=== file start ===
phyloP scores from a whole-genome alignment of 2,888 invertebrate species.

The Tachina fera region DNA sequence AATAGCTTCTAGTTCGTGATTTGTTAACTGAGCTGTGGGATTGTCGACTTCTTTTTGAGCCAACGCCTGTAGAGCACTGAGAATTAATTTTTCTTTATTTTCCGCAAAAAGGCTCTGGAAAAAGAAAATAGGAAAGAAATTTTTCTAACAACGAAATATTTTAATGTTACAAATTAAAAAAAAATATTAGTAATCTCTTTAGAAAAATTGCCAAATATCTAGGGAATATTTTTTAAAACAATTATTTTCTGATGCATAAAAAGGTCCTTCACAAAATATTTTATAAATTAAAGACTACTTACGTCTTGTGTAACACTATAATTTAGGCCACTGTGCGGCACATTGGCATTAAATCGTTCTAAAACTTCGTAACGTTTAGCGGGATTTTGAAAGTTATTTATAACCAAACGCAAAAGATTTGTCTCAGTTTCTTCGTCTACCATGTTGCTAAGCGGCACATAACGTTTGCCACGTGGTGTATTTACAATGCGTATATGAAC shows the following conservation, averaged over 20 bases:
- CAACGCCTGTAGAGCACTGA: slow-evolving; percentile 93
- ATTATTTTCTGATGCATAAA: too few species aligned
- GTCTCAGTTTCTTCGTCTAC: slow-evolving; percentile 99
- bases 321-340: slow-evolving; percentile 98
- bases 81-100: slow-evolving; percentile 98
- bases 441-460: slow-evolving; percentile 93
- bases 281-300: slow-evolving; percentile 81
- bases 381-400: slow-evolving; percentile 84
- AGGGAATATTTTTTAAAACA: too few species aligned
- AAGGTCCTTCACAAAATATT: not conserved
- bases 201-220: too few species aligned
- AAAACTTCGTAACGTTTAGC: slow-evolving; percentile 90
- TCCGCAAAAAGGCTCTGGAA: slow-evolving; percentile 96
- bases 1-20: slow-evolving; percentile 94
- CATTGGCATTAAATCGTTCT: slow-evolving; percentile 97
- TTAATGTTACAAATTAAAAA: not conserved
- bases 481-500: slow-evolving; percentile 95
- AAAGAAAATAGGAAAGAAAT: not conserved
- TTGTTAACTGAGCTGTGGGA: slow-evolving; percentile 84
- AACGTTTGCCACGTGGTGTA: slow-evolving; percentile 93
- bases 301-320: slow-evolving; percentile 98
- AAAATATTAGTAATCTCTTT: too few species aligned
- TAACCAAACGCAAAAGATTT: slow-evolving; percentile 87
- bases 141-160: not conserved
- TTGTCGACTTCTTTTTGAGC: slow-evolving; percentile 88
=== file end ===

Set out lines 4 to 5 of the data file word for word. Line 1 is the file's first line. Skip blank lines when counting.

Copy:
- ATTATTTTCTGATGCATAAA: too few species aligned
- GTCTCAGTTTCTTCGTCTAC: slow-evolving; percentile 99